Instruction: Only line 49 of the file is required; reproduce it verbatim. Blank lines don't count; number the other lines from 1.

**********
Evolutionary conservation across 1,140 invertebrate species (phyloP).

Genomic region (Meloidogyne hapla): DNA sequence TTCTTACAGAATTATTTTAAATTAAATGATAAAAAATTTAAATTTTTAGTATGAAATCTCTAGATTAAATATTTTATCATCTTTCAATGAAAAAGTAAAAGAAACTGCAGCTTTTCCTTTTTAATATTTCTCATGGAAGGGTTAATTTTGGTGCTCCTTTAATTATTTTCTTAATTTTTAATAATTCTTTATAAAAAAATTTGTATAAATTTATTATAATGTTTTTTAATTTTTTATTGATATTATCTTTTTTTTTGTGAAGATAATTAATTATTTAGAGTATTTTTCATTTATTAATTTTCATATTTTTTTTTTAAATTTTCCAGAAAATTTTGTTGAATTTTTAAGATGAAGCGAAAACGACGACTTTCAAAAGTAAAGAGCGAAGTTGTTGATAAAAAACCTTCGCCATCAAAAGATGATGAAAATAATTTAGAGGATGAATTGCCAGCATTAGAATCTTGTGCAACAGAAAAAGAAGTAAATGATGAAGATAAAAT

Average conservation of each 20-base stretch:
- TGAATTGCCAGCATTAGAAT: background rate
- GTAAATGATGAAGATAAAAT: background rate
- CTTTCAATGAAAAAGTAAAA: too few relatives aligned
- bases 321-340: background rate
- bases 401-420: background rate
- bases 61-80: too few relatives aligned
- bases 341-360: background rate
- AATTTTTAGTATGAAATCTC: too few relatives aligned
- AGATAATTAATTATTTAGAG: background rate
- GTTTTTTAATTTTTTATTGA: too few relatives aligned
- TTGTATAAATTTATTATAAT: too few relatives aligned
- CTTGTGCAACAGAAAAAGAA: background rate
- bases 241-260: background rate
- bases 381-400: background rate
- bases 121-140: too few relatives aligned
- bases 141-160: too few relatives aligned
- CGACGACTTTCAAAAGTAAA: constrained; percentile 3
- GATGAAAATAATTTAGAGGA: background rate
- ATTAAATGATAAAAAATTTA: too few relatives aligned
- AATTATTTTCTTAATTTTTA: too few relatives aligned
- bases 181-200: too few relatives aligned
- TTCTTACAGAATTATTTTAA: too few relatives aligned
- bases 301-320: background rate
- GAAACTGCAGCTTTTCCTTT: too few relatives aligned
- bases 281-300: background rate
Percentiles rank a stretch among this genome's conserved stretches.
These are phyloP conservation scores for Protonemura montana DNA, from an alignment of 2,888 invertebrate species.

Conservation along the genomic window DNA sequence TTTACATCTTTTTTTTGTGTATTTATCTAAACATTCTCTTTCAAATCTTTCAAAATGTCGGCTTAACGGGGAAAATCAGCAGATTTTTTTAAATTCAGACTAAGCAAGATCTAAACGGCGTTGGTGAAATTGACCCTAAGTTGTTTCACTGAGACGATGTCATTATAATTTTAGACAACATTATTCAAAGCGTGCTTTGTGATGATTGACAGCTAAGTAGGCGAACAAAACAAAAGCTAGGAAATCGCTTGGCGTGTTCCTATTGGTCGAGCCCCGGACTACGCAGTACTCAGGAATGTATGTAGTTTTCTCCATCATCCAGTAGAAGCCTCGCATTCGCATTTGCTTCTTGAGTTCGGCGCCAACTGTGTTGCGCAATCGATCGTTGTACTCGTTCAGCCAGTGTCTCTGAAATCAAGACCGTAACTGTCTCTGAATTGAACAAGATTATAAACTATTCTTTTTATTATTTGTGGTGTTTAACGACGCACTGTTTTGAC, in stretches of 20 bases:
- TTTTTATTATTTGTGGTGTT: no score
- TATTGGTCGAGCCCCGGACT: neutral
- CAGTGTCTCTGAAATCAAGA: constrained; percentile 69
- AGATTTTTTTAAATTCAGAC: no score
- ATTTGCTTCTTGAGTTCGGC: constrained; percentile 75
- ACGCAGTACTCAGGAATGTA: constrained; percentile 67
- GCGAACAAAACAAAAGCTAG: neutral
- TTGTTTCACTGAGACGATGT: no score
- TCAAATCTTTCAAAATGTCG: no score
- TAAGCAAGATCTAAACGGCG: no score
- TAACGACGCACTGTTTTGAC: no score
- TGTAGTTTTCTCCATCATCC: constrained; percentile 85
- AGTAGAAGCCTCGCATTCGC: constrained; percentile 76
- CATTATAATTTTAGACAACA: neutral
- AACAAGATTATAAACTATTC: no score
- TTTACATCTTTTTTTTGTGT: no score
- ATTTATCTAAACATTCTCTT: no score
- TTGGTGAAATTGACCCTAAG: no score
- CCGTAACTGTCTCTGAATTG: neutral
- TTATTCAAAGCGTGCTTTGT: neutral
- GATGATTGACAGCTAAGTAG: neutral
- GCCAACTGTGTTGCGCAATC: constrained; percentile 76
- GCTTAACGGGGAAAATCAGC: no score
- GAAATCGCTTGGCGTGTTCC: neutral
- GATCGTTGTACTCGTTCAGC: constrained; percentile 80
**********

- TTGGTGAAATTGACCCTAAG: no score